What If

Jonathan Askin, Professor at Brooklyn Law, characterizes the people of Occupy Wall Street as a 21st Century reincarnation of the What If Generation of the 1960’s Vietnam Protesters.  As Askin noted, instead of asking, “what if there was a war and nobody came” today’s protesters are asking such questions as “what if we had bailed out the homeowners.”

 

A ‘what if question’ is the key to unlocking and opening one’s mind to other possibilities.  So those participating in Occupy Wall Street are calling for new thinking that will lead to a better future for all, and not just a select few.

 

There are people who benefit from the way things are, so ideas that require change will always have resistors.  Consequently there are those who can’t think anew, who can’t or won’t entertain the possibilities of what thinking anew might bring.  Why?  Likely they can’t bear the thought of giving up what they gain from the way things are, even if the new idea will benefit everyone in the long run.  So they pursue thoughts of why we can’t change what is, thus diminishing the likelihood of things changing.  Further, those who are really consumed by fear disparage and demonize those calling for change in an effort gain support for their resistance.

 

This is often experienced in organizations.  Many never even recognize the need to change because those in authority become so attached to the idea of what they’ve been that they can’t think (imagine) about being anything else.  For example Kodak, the leader in film photograph, could not think anew so now it is an icon of an outdated idea, film photography.

 

Invariably, what if questions challenge assumptions and beliefs underlying the generally accepted reality of the way things are.  But reality is not something out there, it has its beginning in the mind of people.  If this were not the case then the United States would not have emerged and organizations that seem inextricably part of life in our society would not exist.  That is, reality is not something we merely react to it is something that we actually participate in creating and sustaining.  Simply put, reality requires our cooperation!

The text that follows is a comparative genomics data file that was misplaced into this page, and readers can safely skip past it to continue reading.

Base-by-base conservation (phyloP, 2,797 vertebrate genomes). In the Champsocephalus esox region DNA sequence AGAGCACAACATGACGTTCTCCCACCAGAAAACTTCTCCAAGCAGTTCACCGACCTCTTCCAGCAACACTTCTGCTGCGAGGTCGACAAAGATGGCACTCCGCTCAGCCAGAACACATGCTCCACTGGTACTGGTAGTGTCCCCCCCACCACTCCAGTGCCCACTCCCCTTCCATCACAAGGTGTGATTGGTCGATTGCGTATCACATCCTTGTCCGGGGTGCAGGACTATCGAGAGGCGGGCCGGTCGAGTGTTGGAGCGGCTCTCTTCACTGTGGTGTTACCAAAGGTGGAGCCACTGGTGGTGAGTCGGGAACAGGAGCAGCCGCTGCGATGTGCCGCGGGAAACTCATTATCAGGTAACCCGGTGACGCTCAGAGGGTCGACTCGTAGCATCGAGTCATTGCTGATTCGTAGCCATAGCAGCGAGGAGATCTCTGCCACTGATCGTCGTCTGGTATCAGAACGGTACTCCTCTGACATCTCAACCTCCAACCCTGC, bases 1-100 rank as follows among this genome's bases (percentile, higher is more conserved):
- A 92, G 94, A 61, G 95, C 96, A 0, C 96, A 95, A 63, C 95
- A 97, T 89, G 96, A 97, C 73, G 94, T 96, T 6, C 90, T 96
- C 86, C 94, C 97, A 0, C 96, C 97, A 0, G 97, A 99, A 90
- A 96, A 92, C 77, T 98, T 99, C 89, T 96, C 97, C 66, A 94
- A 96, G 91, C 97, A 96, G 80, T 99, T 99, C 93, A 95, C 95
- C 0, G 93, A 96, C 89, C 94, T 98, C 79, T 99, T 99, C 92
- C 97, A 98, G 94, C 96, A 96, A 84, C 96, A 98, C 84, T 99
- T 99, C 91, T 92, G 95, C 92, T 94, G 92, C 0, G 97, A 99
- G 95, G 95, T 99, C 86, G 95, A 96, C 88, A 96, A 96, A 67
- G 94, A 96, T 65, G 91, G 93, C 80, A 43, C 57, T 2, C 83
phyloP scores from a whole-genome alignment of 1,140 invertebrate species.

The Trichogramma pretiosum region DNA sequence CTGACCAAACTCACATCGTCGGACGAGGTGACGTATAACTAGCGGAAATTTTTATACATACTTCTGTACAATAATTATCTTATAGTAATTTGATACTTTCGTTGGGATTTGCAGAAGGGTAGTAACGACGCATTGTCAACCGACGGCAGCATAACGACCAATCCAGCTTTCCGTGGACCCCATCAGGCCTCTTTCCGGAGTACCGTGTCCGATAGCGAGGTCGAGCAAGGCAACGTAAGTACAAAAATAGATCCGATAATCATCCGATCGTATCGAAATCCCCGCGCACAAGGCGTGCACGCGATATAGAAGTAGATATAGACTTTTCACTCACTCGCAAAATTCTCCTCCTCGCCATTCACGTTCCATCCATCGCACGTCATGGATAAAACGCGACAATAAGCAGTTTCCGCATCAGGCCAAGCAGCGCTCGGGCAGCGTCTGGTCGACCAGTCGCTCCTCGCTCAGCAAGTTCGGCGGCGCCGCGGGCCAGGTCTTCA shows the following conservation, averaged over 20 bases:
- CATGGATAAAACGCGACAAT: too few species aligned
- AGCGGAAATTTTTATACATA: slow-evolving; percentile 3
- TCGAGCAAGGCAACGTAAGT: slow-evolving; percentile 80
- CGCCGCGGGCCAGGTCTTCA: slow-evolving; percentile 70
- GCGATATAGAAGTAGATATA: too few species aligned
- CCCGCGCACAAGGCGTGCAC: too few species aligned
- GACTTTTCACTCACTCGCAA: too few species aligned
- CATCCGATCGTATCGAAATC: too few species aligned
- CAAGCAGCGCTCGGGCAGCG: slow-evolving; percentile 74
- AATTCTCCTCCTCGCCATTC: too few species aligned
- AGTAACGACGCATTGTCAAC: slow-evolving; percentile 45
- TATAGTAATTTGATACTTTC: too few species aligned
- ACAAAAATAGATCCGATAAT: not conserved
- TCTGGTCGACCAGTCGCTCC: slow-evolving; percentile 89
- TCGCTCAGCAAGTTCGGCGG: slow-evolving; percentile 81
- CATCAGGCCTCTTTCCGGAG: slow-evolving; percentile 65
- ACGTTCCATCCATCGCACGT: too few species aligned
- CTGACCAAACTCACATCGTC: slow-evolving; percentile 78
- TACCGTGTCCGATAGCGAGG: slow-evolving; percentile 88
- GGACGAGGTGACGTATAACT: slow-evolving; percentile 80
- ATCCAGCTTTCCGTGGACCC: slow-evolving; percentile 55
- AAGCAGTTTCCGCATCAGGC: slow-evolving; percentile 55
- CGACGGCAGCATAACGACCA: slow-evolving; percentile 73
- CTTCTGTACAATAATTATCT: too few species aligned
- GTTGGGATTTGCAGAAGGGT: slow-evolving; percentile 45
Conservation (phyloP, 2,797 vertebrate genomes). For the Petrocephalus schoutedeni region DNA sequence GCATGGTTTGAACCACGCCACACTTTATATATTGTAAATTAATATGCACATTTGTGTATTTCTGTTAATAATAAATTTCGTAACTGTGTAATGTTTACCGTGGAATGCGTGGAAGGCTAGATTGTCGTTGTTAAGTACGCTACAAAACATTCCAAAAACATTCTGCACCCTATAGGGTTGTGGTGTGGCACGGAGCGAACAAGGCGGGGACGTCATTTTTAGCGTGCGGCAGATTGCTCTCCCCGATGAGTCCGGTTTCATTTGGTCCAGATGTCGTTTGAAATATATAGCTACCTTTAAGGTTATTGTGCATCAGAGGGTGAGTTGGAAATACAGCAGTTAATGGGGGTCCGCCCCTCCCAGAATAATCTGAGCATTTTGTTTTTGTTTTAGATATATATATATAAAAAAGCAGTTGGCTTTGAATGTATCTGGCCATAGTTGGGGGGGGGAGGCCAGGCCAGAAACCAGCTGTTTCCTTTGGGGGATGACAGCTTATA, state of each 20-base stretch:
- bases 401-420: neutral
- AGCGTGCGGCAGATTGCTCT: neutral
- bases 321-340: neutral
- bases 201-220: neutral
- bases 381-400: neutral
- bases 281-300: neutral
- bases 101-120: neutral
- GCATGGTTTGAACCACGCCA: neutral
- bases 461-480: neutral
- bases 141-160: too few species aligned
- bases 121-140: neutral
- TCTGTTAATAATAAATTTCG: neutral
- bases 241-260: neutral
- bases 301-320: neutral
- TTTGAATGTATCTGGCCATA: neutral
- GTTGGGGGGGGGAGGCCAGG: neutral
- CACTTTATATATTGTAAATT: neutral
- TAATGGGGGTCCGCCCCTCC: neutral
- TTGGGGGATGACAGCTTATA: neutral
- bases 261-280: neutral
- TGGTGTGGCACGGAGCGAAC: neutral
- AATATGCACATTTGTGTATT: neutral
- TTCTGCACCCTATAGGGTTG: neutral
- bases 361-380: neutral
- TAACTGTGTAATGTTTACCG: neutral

For example, our elected officials require people to elect them: why else would big business and other special interest groups invest so much in a candidate in the election process?  In effect we don’t choose whom we would like as our elected officials, our choices are restricted to whom the money backers want.  We can’t expect those who control and benefit from what is to change what is.  Evidence of this is seen in the inability of politicians to even limit contributions to political campaigns. Just think: What if there was an election and nobody showed up to elect them?

 

What’s the implication?  If you don’t like the reality you have then cease your cooperation with the system that it rests upon!  If you don’t like the reality of your experiences then act according to new beliefs that will provide different experiences.

 

As discussed in a previous article, if we want a different reality then we must actually enact it. Reality won’t change if first we don’t change our thinking about our selves! Wanting change is not sufficient; we must change our mind—changing the ideas and beliefs we hold—in order to embody the change (in reality) we desire.

 

At base the intent of a protest is to communicate the need to change what is by raising the awareness of the need and building a critical mass of people for the change. As long as people do not challenge what is assumed unchangeable then what is will remain as it is.  In short, our past will be our future! Why should anyone or any group be given the power to require this to be so?  So there must always be what if’s and we must seriously engage with those who raise them!

 

What if our system of government was a democracy and not a plutocracy? What if we’ve been structuring society and (our) life according to a fallacy?  What if we aren’t as materially driven as the system of economics has led us to believe and live? What if maximizing your material self-interest was not the way to joy in life?  What if your job was a joy?  What if flow of money throughout society meant something other than trickledown from the wealthy elite?   What if the way things are didn’t have to be as they are?  What if those in authority didn’t recoil against challenging ideas?  What if we all were critical thinkers?  What if you actually gave serious focused attention to these questions?

One thought on “What If

  1. Pingback: Reflection #3 on Occupy Wall Street « For Progress, Not Growth

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